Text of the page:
I have a question to pose before anyone who might find this blog. Do you feel persecuted for your beliefs? Do you feel that the challenges of the everyday world press back the ideals of your particular doctrine of faith? There is a reason that I ask because for years I assembled with the tight-knit groups of followers known as Evangelical Christians. I was consumed by the doctrinal beliefs of several different denominations within this circle and I was a complete believer in every iota of the faith that was preached. In this time of my youth, I was ready to throw myself on a grenade for them…and for the faith. Yet, in all of that, I was either insulated by the fellowship of other believers or it was a non-existent problem. This problem of persecution was nothing that I felt. So, I ask if anyone can truly explain where and when this persecution occurs.
Now, it was evident that secular world views did have a way of existing around us at those times. They were like the forest outside the walls of the city. A deep, dense area teaming with life and danger is what we saw. Our leaders would come to us with warnings and cautious statements meant to prepare us for the day that we would have to travel to another city. Our faith would have to be our armor and shield against the vicious creatures that used the temptations as natural weapons. The warnings were taken to heart, but I never felt that the forest was ever going to penetrate the defenses of the walled city of fellowship. Could it be that this is what was meant by persecution? Could it be that we were imprisoned behind our moral defenses and the forest never allowed us to roam? If so, then the truth should be that it was not the secular world trying to destroy our faith, but that it was the true challenge of how to step forth and integrate with the world and make it better by our example? Was it not Jesus who went to the poor and sick outside of society to save them?
By the way, the term secular has come to be placed with the idea of the worldly views. It is a separation from religious views. What is interesting about this is that historically, before Christianity blossomed into a legal faith, secular games, which were celebrations held on a centennial basis usually in a pagan setting. So, as society evolved in the West into a more Christian-friendly setting and pagan ceremonies were absorbed and converted, the term of the secular was applied to the matters outside the religious side. A curious matter, such as something this simple, can draw out more questions.
Consider what it is you believe when you make the statements of persecution. Historically, we can turn to the end of Christian persecutions from a secular world as ending on a grand scale with the actions of Domitian. He was attempting to find a foothold for holding power, but his persecutions gave rise to the notion of his successors making allies of the Christians until Constantine legalized the faith and helped to canonize the texts. But, this was just an end to persecution of the innocent faith of Christianity. What were to follow would be wars of conflict over lands and resources in the name of God or the internal conflicts of Church with those of differing doctrines. The Reformation brought on a new type of persecution that was from the Church in Rome and England that pressed those rebels into fleeing into the New World. Perhaps this is the persecution that some consider being a War on Christianity.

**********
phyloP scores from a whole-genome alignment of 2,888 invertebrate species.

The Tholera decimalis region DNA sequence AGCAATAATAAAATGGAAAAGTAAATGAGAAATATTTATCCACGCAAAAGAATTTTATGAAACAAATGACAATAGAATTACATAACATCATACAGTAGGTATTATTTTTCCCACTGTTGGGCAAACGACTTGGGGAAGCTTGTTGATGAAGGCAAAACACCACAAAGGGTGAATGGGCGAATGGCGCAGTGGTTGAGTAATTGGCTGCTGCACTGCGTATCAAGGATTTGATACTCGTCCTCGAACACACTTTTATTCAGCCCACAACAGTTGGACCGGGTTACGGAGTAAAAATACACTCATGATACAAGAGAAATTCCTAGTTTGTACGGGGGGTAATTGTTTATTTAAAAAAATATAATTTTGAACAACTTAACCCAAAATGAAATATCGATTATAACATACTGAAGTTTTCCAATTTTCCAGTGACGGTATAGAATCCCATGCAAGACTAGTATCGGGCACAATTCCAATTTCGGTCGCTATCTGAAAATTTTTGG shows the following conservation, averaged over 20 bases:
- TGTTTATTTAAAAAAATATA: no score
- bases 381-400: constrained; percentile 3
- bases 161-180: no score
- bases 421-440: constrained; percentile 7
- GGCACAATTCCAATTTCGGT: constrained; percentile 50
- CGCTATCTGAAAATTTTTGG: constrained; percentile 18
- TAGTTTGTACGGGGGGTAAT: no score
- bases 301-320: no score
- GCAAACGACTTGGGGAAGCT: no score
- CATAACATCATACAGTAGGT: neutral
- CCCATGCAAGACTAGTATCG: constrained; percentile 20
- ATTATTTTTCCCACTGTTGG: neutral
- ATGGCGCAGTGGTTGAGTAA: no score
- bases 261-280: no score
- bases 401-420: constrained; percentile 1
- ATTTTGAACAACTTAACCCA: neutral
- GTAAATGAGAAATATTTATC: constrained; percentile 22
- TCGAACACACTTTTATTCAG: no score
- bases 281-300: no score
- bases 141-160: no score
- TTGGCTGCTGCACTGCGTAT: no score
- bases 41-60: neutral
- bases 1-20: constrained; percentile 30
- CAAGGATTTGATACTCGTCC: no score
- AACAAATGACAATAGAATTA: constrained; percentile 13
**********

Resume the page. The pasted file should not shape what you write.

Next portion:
So, back to the experiences of my own path, it was during the end of my teens that I felt the first time that my beliefs led me to persecution. It was not from some crazed secular group. It was not some dark temptation sent to test me from Old Scratch. I was forced to make a choice between one denomination and my own. The faith was the same, but the doctrine was a little different on its own. Yet, it was not exactly the doctrine that created my biggest persecution. What it became was a show that the overall belief in a single entity was not as important as what group of people you were associated with. No Jesus was the same. It was a fracture in the unity of belief that cracked. I was suddenly the outsider because I was not part of their crowd.
However, I didn’t just toss all of it out the window, but I moved to find the truth. I spent the last twenty years looking for the answers. I studied all the Western religious and their histories. I delved into a new world of seeing the religious from their roots and came to appreciate what they were in the context of the writing. Recently, I have started to learn Ancient Greek to go with my Classical Latin so that my understanding can open up further. I am still searching for the answers as to why.
This leads me back to the simple point that raises my ire every time I hear it. When I hear some Christian group cry out that they are under persecution, I look beyond to find the source of this persecution. What I find makes my point better than I could ever say. A group that has come to this country originally to have freedom of religion has become their own worst enemy as they are often the source of suppressing the freedom of religion for others including some of their own. Wake up!! Stop this madness as it is the source of the trouble that gives one reason to proclaim one’s self a martyr. Of course, preparation for martyrdom does seem to be in the history of these particular faiths. Martyrdom is not what this world needs. We need strong people to stand up and unite behind the true ideals of cognizance and liberality.